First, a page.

At the May meeting, representatives of Veterans’ advocacy organizations, clinical and legal practitioners from 31 MLPs and leaders from VA and the Department of Health and Human Services discussed how to expand MLPs across VA.

One of the MLP resources that was presented at the meeting is an implementation toolkit that was developed in May. It will soon be distributed to VA medical centers nationwide. The toolkit will offer health care and legal partners a step-by-step guide to starting and sustaining an MLP.

“Our subject matter expertise is useless unless we put it into action, teaching others and helping build new programs to improve the way VA delivers care and to tackle the greatest needs for Veterans,” said Fanita Jackson-Norman of VA’s Medical-Legal Partnership Taskforce and VA’s Transition and Care Management Services.

“VA medical-legal partnerships combine the expertise of VA health care clinicians, who understand Veterans’ health issues, with the knowledge of lawyers who understand the complexities of laws and policies that affect Veterans,” Ms. Jackson-Norman said. “These connections build capacity to foster Veteran whole health, which empowers and equips Veterans to take charge of their health and well-being.”

VHA’s Office of Community Engagement (OCE) facilitates MLPs by connecting VA medical facilities with volunteer attorneys.

“Veterans who are facing legal issues may be too worried about them to fully care for their own health,” said Dr. Tracy Weistreich, acting director of OCE and member of VA’s Medical-Legal Partnership Taskforce. “Helping Veterans resolve noncriminal legal issues gives them the relief to focus on improving their mental and physical well-being.”

MLPs and other OCE-coordinated partnerships support VHA’s commitment to delivering personalized, proactive, patient-driven health care. For more information on MLPs and OCE, please visit

During Veterans Month, VA celebrated a commitment to legal services for Veterans

Male speaking at podium with Department of Veterans of Affairs seal on the front.
Acting Deputy Secretary, Jim Byrne delivering remarks at the VA Medical Legal Partnerships Celebration and Recognition Ceremony on November 5, 2018.

Before he worked with a pro bono attorney – one who does not charge clients for legal services – to address his medical and legal needs, Veteran Patrick Taylor was in a tough spot. He faced food insecurity as he prepared to undergo extensive surgery.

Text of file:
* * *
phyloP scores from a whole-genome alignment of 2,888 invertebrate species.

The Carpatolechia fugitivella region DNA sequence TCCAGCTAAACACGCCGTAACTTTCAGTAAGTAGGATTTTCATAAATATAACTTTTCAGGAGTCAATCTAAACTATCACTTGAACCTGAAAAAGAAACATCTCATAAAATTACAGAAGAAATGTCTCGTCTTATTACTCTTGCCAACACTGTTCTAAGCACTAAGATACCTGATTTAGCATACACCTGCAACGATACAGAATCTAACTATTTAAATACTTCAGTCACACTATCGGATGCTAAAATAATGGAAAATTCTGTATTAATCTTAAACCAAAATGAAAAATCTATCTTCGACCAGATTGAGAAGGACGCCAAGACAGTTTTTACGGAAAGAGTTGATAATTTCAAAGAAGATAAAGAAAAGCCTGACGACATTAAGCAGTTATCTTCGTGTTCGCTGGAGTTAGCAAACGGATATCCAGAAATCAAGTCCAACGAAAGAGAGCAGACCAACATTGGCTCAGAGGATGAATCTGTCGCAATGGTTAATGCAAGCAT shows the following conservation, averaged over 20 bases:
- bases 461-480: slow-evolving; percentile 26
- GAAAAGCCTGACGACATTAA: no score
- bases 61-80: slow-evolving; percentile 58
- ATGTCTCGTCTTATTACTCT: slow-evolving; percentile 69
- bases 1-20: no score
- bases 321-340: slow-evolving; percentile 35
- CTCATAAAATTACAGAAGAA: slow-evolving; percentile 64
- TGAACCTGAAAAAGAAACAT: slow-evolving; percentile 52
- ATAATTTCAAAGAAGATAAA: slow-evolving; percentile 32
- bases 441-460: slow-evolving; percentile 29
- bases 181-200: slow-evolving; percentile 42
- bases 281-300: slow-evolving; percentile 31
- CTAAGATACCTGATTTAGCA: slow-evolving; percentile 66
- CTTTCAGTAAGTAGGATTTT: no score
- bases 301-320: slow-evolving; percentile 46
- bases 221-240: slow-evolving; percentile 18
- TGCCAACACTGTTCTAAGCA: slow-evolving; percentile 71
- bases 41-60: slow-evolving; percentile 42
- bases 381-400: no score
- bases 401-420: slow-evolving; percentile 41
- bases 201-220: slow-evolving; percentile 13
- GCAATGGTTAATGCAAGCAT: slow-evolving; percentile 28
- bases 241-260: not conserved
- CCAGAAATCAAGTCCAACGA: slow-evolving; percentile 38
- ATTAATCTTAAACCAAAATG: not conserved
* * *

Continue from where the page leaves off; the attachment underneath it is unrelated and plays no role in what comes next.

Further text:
But everything changed for the better when he was connected with an attorney, Antoinette, through a Medical Legal Partnership (MLP) at Mr. Taylor’s Veterans Affairs (VA) facility. He’s just one of the Veterans who has benefitted from an MLP.

MLPs are formal partnerships between attorneys and VA medical facilities. Through these partnerships, lawyers can train VA health care teams to screen Veterans for unmet legal needs. Then, the medical teams refer Veterans to on-site legal clinics, where attorneys provide pro bono services on a variety of legal issues. Services available to Veterans through MLPs include counseling on Veterans benefits and Social Security, family law, guardianship, landlord-tenant disputes, and elder law.

These available services on-site at the VA have been particularly helpful to Veterans at risk of or experiencing homelessness. Since VA’s MLP Taskforce formed in early 2016, the number of MLPs at VA facilities has grown from five to 27.

VA’s Medical Legal Partnerships were the focus of an event at VA’s Central Office in Washington, D.C., on November 5, 2018. The day was a celebration of VA’s expanding array of MLPs and a recognition ceremony of the attorneys who have served at the Washington DC VA Medical Center’s legal clinic.

The VA Office of General Counsel (OGC) and the VHA Office of Community Engagement (OCE) co-sponsored the event, during which representatives from VA, the Navy, and the Departments of Labor, Justice, Defense, and Homeland Security, among other agencies, signed a joint statement in support of improving Veterans’ access to free legal services.

The statement read, in part: “Recognizing the contributions that personnel of our agencies can make to address Veteran homelessness, we come together to note our joint commitment to encourage and further the provision of volunteer legal services to Veterans.”

Veterans, many of them experiencing homelessness, ranked affordable legal assistance high on their list of unmet needs in a 2016 VA survey. On November 13, 2017, VA — along with the American Bar Association, the Veterans Consortium, and the National Law School Veterans Clinic Consortium — signed another agreement aimed at improving Veterans’ access to free legal services.